“Mike Mercer was a great teacher and a great chart caller,’’ Zagnit said of the man who became the longtime publicity director at Keystone/Philadelphia Park.

Like announcers, chart callers have to memorize a group of names for 8 or 9 or 10 races per day, immediately forget them and repeat the process all day.

“To this day, if you introduce yourself, within three minutes, I would forget your name,’’ Zagnit said.

He remembers calling a 15-horse field going 5 furlongs at RiverDowns. His brother was the call taker.

“I got every horse,’’ he said.

And he had to get every horse.

“It wasn’t like if we got stuck, we could stop at the sixth horse,’’ Zagnit said.  “We’ve got to keep on going.’’

He called the great All Along winning the

1983 Washington D.C. International at Laurel. He called Spend A Buck at Garden State in April 1985 before the colt won the Derby and returned to win the Jersey Derby and a $2 million bonus. He called Smarty Jones’s first two races at Parx in 2003.

“I did the best job I could every day,’’ Zagnit said.

And he did it very well. He was dedicated, accurate, and consistent. If you saw a Lew Zagnit chart or read his footnotes, you did not need to see a replay. He painted a picture of exactly what happened.

He won’t be at the track, but he will still be working at his Animal Rescue. Lew and his wife Karen have adopted out more than 300 dogs. He has been a volunteer for Trenton Animal Shelter.

“I will keep myself busy,’’ Lew Zagnit promised.


By Dick Jerardi

One Kentucky Derby prospect clearly is not enough at Parx in 2021.

On the first day of the new year, trainer Harry Wyner sent newly turned 3-year-old Capo Kane to Aqueduct, aka Parx north, for The Jerome.

The colt immediately hit the front; let 7-5 favorite Swill hang around until the stretch and then ran away from the field, winning by 6 1/4 lengths and running the mile in 1:38.02 which computed to a Beyer Speed Figure of 84.

It was the first stakes win of Wyner’s career. And it sets up a potential showdown between Parx-based Brooklyn Strong (trainer Danny Velazquez) and Capo Kane in the Feb. 6 Withers Stakes, also at Aqueduct.

When it was suggested to Wyner that it would be nice if the Parx horses ran 1-2, he said: “Hopefully and hopefully me on top.’’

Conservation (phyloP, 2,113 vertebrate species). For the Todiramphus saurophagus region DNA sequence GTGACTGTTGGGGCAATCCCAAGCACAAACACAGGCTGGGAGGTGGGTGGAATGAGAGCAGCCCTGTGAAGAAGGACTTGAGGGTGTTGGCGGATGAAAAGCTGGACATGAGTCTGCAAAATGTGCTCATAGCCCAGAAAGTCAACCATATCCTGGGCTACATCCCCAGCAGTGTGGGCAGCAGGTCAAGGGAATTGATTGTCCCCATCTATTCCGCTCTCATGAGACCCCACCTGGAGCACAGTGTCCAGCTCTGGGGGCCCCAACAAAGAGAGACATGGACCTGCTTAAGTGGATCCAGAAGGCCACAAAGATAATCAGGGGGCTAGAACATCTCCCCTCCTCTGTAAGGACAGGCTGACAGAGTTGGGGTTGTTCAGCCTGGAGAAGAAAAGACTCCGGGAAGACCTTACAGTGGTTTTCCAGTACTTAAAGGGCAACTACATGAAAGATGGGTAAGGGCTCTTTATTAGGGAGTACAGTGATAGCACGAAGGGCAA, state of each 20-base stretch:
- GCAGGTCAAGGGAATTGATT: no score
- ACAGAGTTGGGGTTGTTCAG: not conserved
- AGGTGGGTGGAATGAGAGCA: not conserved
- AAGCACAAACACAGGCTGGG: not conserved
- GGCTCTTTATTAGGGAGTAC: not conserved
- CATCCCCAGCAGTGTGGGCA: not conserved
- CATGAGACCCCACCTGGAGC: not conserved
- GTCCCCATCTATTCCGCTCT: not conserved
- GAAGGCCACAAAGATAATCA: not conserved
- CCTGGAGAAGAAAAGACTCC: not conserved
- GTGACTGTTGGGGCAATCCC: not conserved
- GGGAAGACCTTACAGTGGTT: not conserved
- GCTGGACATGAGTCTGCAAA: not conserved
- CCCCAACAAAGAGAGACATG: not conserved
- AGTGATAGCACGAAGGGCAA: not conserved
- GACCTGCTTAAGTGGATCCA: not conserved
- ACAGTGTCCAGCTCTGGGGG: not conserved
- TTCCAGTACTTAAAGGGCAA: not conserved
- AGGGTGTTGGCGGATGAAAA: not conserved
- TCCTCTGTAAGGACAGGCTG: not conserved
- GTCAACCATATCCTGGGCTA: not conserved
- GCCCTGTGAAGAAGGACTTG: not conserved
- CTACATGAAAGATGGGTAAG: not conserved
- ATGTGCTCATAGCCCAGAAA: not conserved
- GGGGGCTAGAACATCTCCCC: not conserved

As for the $150,000 Jerome, when Capo Kane opened up in the stretch, Wyner said: “I was screaming so loud, I nearly fell off a balcony. I knew the horse was going real well. I figured I could be in the top three, but I didn’t think he’d win like that.’’

Capo Kane won like there is more winning in his future.

After finishing second in his debut on Oct. 28, Capo Kane wired a field of maidens going a mile and 70 yards on Nov. 25. Those races were at Parx.

Dylan Davis rode Capo Kane in The Jerome.

“I told Dylan in the paddock, look this horse has speed, just see where you lay and ride your race, you know the race track better than I do,’’ Wyner said.

Bottom line, Davis was on the right horse.

“Dylan said he had so much horse, it was unbelievable, even after the race, he couldn’t pull him up, he just wanted to keep going,’’ Wyner said.

Capo Kane was purchased for owners Lenny Liberto and Tony Como at Timonium last year.

“We had no intentions of even looking at him,’’ Wyner said, “but he came into the ring and I went `wow, this horse looks great.’’’

The plan was to go $20,000 and then stop. That is what they did. The bidding ended there, but the reserve was $30,000.

So they went back after the sale and tried to make a deal. They settled on $26,000 and they got themselves a stakes winner for that $26,000.

Capo Kane is a California bred by 2007 Kentucky Derby winner Street Sense out of an unraced mare by Hard Spun, the Grade I winning Pennsylvania bred who finished second in that Derby to Street Sense.

Wyner had NY Traffic in his barn last year. He knew early on that horse had Derby potential. But then he was sent south to Saffie Joseph and Wyner had to watch the horse run in the Derby last September.

“I was kind of upset because I knew that horse was a nice horse too,’’ Wyner said. “Obviously, I wanted to take a shot at the roses myself. Here I am a year later with another shot. It’s unbelievable. People dream about this, right.’’